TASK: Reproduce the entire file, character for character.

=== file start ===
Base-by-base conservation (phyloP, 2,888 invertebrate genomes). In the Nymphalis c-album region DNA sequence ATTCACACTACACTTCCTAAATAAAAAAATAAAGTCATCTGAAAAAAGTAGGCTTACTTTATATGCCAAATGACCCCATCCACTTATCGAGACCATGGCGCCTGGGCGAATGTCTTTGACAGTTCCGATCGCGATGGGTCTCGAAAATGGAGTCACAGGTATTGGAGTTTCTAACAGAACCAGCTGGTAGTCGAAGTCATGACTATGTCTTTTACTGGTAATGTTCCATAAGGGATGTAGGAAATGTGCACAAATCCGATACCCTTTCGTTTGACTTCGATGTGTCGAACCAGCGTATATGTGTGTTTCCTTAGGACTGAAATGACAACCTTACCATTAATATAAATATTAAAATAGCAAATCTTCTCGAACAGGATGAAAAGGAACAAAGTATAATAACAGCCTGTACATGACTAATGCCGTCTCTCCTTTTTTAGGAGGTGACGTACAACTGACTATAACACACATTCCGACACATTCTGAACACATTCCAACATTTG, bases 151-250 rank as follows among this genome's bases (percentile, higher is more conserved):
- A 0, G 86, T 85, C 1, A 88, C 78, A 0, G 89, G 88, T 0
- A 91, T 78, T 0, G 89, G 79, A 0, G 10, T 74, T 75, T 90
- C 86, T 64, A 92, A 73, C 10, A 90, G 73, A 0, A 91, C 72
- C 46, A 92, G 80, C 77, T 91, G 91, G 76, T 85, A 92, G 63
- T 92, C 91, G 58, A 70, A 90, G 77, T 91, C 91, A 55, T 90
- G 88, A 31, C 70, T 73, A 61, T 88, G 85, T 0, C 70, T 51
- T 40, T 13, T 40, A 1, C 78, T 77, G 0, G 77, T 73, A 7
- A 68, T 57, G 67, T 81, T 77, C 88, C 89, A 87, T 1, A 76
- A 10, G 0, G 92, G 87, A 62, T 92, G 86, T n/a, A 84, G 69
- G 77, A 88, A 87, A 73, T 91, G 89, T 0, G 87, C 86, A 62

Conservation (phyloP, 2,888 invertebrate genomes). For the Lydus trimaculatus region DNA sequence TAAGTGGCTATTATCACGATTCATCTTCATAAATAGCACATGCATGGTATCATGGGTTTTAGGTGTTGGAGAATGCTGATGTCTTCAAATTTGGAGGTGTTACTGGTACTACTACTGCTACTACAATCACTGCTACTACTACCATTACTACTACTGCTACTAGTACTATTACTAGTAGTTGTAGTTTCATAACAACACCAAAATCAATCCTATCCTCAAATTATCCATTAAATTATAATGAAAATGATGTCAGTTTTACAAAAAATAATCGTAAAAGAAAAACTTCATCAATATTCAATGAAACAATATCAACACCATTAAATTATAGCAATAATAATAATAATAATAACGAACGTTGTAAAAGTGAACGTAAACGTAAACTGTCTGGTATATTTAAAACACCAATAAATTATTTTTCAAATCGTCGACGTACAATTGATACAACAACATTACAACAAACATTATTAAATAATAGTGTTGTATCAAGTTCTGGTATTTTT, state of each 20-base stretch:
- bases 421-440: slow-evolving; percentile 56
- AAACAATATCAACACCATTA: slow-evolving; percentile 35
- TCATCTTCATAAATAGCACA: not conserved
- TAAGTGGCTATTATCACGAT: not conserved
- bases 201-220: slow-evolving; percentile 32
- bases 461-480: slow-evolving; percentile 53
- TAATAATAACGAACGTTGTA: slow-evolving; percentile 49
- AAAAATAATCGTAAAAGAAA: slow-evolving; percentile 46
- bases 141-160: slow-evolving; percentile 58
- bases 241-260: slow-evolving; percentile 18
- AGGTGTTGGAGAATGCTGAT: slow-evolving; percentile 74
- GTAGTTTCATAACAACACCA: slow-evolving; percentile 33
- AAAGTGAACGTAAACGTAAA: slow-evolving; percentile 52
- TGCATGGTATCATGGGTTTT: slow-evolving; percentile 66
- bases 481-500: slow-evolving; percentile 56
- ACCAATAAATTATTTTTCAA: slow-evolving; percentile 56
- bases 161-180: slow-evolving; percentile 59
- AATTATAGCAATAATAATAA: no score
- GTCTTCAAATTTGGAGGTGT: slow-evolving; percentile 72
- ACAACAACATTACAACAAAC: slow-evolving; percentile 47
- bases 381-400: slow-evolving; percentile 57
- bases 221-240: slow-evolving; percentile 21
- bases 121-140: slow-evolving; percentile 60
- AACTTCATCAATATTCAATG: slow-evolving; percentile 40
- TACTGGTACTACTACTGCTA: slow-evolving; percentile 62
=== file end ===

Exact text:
Base-by-base conservation (phyloP, 2,888 invertebrate genomes). In the Nymphalis c-album region DNA sequence ATTCACACTACACTTCCTAAATAAAAAAATAAAGTCATCTGAAAAAAGTAGGCTTACTTTATATGCCAAATGACCCCATCCACTTATCGAGACCATGGCGCCTGGGCGAATGTCTTTGACAGTTCCGATCGCGATGGGTCTCGAAAATGGAGTCACAGGTATTGGAGTTTCTAACAGAACCAGCTGGTAGTCGAAGTCATGACTATGTCTTTTACTGGTAATGTTCCATAAGGGATGTAGGAAATGTGCACAAATCCGATACCCTTTCGTTTGACTTCGATGTGTCGAACCAGCGTATATGTGTGTTTCCTTAGGACTGAAATGACAACCTTACCATTAATATAAATATTAAAATAGCAAATCTTCTCGAACAGGATGAAAAGGAACAAAGTATAATAACAGCCTGTACATGACTAATGCCGTCTCTCCTTTTTTAGGAGGTGACGTACAACTGACTATAACACACATTCCGACACATTCTGAACACATTCCAACATTTG, bases 151-250 rank as follows among this genome's bases (percentile, higher is more conserved):
- A 0, G 86, T 85, C 1, A 88, C 78, A 0, G 89, G 88, T 0
- A 91, T 78, T 0, G 89, G 79, A 0, G 10, T 74, T 75, T 90
- C 86, T 64, A 92, A 73, C 10, A 90, G 73, A 0, A 91, C 72
- C 46, A 92, G 80, C 77, T 91, G 91, G 76, T 85, A 92, G 63
- T 92, C 91, G 58, A 70, A 90, G 77, T 91, C 91, A 55, T 90
- G 88, A 31, C 70, T 73, A 61, T 88, G 85, T 0, C 70, T 51
- T 40, T 13, T 40, A 1, C 78, T 77, G 0, G 77, T 73, A 7
- A 68, T 57, G 67, T 81, T 77, C 88, C 89, A 87, T 1, A 76
- A 10, G 0, G 92, G 87, A 62, T 92, G 86, T n/a, A 84, G 69
- G 77, A 88, A 87, A 73, T 91, G 89, T 0, G 87, C 86, A 62

Conservation (phyloP, 2,888 invertebrate genomes). For the Lydus trimaculatus region DNA sequence TAAGTGGCTATTATCACGATTCATCTTCATAAATAGCACATGCATGGTATCATGGGTTTTAGGTGTTGGAGAATGCTGATGTCTTCAAATTTGGAGGTGTTACTGGTACTACTACTGCTACTACAATCACTGCTACTACTACCATTACTACTACTGCTACTAGTACTATTACTAGTAGTTGTAGTTTCATAACAACACCAAAATCAATCCTATCCTCAAATTATCCATTAAATTATAATGAAAATGATGTCAGTTTTACAAAAAATAATCGTAAAAGAAAAACTTCATCAATATTCAATGAAACAATATCAACACCATTAAATTATAGCAATAATAATAATAATAATAACGAACGTTGTAAAAGTGAACGTAAACGTAAACTGTCTGGTATATTTAAAACACCAATAAATTATTTTTCAAATCGTCGACGTACAATTGATACAACAACATTACAACAAACATTATTAAATAATAGTGTTGTATCAAGTTCTGGTATTTTT, state of each 20-base stretch:
- bases 421-440: slow-evolving; percentile 56
- AAACAATATCAACACCATTA: slow-evolving; percentile 35
- TCATCTTCATAAATAGCACA: not conserved
- TAAGTGGCTATTATCACGAT: not conserved
- bases 201-220: slow-evolving; percentile 32
- bases 461-480: slow-evolving; percentile 53
- TAATAATAACGAACGTTGTA: slow-evolving; percentile 49
- AAAAATAATCGTAAAAGAAA: slow-evolving; percentile 46
- bases 141-160: slow-evolving; percentile 58
- bases 241-260: slow-evolving; percentile 18
- AGGTGTTGGAGAATGCTGAT: slow-evolving; percentile 74
- GTAGTTTCATAACAACACCA: slow-evolving; percentile 33
- AAAGTGAACGTAAACGTAAA: slow-evolving; percentile 52
- TGCATGGTATCATGGGTTTT: slow-evolving; percentile 66
- bases 481-500: slow-evolving; percentile 56
- ACCAATAAATTATTTTTCAA: slow-evolving; percentile 56
- bases 161-180: slow-evolving; percentile 59
- AATTATAGCAATAATAATAA: no score
- GTCTTCAAATTTGGAGGTGT: slow-evolving; percentile 72
- ACAACAACATTACAACAAAC: slow-evolving; percentile 47
- bases 381-400: slow-evolving; percentile 57
- bases 221-240: slow-evolving; percentile 21
- bases 121-140: slow-evolving; percentile 60
- AACTTCATCAATATTCAATG: slow-evolving; percentile 40
- TACTGGTACTACTACTGCTA: slow-evolving; percentile 62